Imagine Man Bites Dog without the relentless nihilism. Imagine The Cabin In The Woods without the special-effects budget. Imagine Scream without the over-the-top cheese factor. Put those three imaginings together, and you have the awkwardly titled but still awfully charming 2006 horror-comedy indie Behind The Mask: The Rise Of Leslie Vernon. All four of these films deal to some degree with the ideas behind horror movies and horror-movie fans. And all four deal with serial murderers, to greater or lesser comic effect. But Leslie Vernon does it on a shoestring budget. This is the kind of lo-fi, smart storytelling that comes from a great idea executed with minimal resources—the process that produced horror like Resolution and Henry: Portrait Of A Serial Killer. Nathan Baesel stars as Leslie Vernon, a fanboy of the great slashers like Freddie and Jason. Like the star of Man Bites Dog, he has a documentary crew following him and interviewing him, in this case as he plots out the killing spree that’s going to make his name. But Leslie is a postmodern, genre-aware killer-to-be, and much of his plan involves setting up a movie-worthy slaughter: One where he’s done enough cardio to keep up with fleeing victims while still appearing to just be walking menacingly, and one where there are plenty of escape routes and weapons to hand, but he still comes across as unstoppable. Just listening to him lay out the plan, as if Jason from the Friday The 13th movies was a media-savvy mastermind who’d worked out all the details in advance, is fairly hilarious. But then the film takes a series of turns, and morphs into what it’s initially mocking. It’s clever, but more than that, it’s fun, and it’s clearly the work of genre fans who know horror’s strong points and weak points, and took advantage of both of them. It plays at 10:45 p.m. Eastern on Encore Suspense.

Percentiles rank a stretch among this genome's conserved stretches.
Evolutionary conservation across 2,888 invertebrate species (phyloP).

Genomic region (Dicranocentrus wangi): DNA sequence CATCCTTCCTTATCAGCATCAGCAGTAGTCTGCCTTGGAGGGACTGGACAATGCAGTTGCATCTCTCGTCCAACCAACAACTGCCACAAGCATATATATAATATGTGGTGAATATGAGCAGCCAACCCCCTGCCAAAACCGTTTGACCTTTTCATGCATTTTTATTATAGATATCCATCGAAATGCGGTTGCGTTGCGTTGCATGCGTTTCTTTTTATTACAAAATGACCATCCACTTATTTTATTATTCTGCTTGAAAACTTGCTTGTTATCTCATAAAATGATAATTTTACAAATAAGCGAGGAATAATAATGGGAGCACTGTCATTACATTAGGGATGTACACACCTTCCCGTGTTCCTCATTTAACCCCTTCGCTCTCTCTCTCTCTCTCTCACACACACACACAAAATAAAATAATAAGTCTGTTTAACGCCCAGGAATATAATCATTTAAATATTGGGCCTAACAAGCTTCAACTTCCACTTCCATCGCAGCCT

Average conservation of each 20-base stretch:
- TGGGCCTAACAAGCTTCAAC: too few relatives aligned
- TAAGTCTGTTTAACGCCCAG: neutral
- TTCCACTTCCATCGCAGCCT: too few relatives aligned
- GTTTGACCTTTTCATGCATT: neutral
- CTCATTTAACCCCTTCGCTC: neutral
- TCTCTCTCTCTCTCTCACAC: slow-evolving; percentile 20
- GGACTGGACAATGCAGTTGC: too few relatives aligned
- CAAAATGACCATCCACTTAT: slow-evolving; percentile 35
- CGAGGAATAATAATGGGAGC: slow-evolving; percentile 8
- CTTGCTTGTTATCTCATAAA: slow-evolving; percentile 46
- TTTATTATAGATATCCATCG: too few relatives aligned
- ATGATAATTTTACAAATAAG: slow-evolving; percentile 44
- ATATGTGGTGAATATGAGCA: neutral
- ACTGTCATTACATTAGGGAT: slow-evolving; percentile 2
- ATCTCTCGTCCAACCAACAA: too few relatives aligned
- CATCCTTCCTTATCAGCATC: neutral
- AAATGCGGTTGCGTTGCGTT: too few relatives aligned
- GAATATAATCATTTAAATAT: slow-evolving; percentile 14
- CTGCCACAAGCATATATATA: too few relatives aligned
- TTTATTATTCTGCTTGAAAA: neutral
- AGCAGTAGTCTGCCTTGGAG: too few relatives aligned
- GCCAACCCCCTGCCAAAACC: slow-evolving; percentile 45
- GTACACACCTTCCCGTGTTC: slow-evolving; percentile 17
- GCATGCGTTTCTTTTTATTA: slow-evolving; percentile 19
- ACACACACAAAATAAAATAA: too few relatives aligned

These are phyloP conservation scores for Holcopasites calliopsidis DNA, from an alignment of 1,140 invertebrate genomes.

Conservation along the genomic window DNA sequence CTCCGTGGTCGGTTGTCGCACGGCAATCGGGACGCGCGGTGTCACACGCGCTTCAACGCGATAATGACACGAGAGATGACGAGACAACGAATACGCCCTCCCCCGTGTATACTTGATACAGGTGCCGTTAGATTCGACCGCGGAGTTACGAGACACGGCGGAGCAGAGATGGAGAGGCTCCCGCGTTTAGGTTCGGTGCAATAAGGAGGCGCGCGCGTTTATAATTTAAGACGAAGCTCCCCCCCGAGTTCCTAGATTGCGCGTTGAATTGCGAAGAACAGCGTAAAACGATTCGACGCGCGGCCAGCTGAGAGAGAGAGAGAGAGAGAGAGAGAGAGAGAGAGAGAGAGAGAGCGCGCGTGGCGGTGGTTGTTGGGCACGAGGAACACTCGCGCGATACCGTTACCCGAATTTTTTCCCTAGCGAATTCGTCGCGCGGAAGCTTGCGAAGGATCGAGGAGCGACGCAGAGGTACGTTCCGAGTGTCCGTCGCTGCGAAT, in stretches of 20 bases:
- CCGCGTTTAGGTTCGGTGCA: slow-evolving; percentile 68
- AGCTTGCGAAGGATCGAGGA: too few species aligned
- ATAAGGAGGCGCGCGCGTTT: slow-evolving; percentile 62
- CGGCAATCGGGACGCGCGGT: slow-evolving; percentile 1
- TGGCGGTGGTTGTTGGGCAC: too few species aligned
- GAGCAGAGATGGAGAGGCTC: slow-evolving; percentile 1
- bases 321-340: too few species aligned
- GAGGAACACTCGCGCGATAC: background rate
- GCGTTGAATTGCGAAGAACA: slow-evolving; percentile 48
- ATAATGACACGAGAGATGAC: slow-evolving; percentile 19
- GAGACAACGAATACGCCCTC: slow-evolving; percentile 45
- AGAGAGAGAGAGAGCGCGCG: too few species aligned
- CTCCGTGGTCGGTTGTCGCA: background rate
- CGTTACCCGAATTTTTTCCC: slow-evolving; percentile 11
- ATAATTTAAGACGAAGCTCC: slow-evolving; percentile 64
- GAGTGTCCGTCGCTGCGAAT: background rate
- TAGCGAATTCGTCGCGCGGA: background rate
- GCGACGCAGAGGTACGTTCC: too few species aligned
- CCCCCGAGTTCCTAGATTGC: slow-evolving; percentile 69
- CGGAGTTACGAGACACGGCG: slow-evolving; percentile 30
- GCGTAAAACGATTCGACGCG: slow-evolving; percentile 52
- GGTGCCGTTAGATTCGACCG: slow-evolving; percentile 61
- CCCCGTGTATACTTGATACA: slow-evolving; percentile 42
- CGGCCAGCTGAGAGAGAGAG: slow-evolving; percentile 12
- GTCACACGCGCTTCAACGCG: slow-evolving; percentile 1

April 15, 2015 Cable Pick Of The Day